Still that little flicker of disbelief that this is where I find myself burns on. Unconsciously I suppose I still hope for a miracle. I still cry each and every time my period arrives. That is increasingly infrequently these days, which at least reduces how many times I face the hurt of that particular reminder of what is not to be, but in itself reminds me of the ever worsening state of the situation. The dwindling chance of a biological possibility of a miracle. Sometimes I wonder if using contraception would help cement the absolute reality of the fact that we will not conceive. If I was actively trying to prevent a pregnancy, would I be better able to move forwards without counting how many months have passed?

No. Probably not.

There is no conclusion to this really. I’m in no doubt that those waves of sadness will keep coming and when I focus on it, infertility will always hurt. But for the majority of the time the joy in the family I have surpasses the disappointment of the unfulfilled dream. That’s a positive, three years down this endless winding road that began on that fateful September day three years ago where we committed to “trying again” without a thought at all to the possibility of failure.

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IVF, One Year On

A year ago today, I shared some really exciting news on this blog. I’d already known for a short while that our first roll of the IVF dice had worked, but today was the day I chose to share that news. Of course, it wasn’t meant to be, and I was soon un-sharing our happiness.

I look back at that day now and I can remember the pure joy of seeing that second pink line on a pregnancy test. The moment where all the disappointments of the previous 18 months faded to grey, unimportant against the technicolor headline of a positive pregnancy test. All of my hopes and dreams suddenly felt as though they were finally in reach, if I could just hold on. I can remember feeling it, but I can’t recapture the actual emotions. These days it feels as though there is a wall of glass separating me from such elation. I can see it, but I can’t imagine attaining it. All I can do when I think of those moments now is will myself not to cry, biting my lip as I push the image of the four-month old that might have been from my mind.

Last year feels, in some ways, like a dream. I almost believe that I could wake up at any moment and discover that it never happened at all. It’s only the pain in my heart that tells me otherwise.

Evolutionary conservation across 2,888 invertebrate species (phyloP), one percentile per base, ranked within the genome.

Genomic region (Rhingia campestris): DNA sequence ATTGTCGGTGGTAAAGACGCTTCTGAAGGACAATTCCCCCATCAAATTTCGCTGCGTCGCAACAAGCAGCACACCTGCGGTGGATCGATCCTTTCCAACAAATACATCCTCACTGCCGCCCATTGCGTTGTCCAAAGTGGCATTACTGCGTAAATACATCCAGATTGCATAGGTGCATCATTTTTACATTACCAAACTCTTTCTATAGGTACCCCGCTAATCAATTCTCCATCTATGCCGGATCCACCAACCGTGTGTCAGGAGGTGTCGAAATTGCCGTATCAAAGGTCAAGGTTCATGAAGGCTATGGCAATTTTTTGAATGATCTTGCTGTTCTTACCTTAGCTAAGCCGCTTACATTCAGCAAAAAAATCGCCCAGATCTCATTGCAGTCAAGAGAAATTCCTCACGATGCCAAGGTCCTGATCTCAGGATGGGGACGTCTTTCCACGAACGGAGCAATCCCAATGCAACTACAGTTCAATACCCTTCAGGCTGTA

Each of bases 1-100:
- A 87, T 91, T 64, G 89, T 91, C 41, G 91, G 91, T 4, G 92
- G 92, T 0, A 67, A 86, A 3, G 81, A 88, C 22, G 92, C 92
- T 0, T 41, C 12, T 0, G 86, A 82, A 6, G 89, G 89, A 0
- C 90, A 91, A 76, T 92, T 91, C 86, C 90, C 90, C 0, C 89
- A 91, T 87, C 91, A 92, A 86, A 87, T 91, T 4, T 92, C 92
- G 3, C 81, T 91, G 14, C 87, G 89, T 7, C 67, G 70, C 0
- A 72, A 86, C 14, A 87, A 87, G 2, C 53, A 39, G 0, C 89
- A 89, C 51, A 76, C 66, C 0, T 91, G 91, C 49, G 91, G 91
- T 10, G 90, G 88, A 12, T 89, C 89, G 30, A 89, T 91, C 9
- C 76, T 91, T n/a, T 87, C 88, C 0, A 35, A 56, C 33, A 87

I look back on it too, in amazement. I look at what we managed to get through. Not in simple terms of the pressures and logistics, emotions and stresses, of multiple IVF cycles, their failures and a miscarriage. I know there is much worse that happens to people. It’s more the fact that I got through it whilst also maintaining as close to a normal existence as possible. While I may have whinged about almost nothing but infertility for the last year on this blog, reality has been very different, and I suppose I want those of you who’ve seen nothing but brow-beating and woe-is-me in my words here recently to really understand that it isn’t the whole picture.

The bits you didn’t always see included me working hard in a demanding job, all too often faced with a rude and demanding public. Better yet, I furthered my career with additional study. We gave Thomas a happy year, with days out, three trips away and innumerable cuddles and kisses. I kept on top of life, keeping the house in order, clean clothes in the wardrobe and good food on the table. I kept on top of my chronic health conditions not just during treatment cycles, but every single day. Few people in “real life” knew anything about the frantic paddling that was going on under the surface. And all of those who have since found out about it in retrospect have commented that they didn’t have a clue. Because almost without exception, I managed to hold it together.

And sometimes I just want to scream “Do you know what, that was really, really tough.” It’s an achievement that I feel right to be proud of. Because infertility, and the associated treatment, is hard, even if it isn’t the worst life can throw at you.

Sure, there were moments I’m not proud of. The moments that Thomas saw me cry, especially when he thought it may be his fault. The times my temper was not entirely kept in check. The time I dissolved in to a heap on the floor when I found the “Your Pregnancy Day by Day” book – left over from my pregnancy with Thomas – under the bed, covered in dust, where we’d pushed it out of sight on the day I began to miscarry.

I didn’t always cope perfectly, and I still don’t. But one year on, with empty arms and baby-shaped hole in my heart, I’m getting on with life. I smile, laugh and joke on a daily basis. I brush aside questions of whether we’ll have more children without my composure cracking.

We came though a year of IVF with unresolved infertility and no where left to turn. We were never going to be unscathed by the experience. There are few days that pass where I don’t contemplate how different they’d be if I were on maternity leave instead of working. If I were struggling through long nights and short days with a breast fed baby. If Thomas had a sibling to dote on and dislike, all at the same time.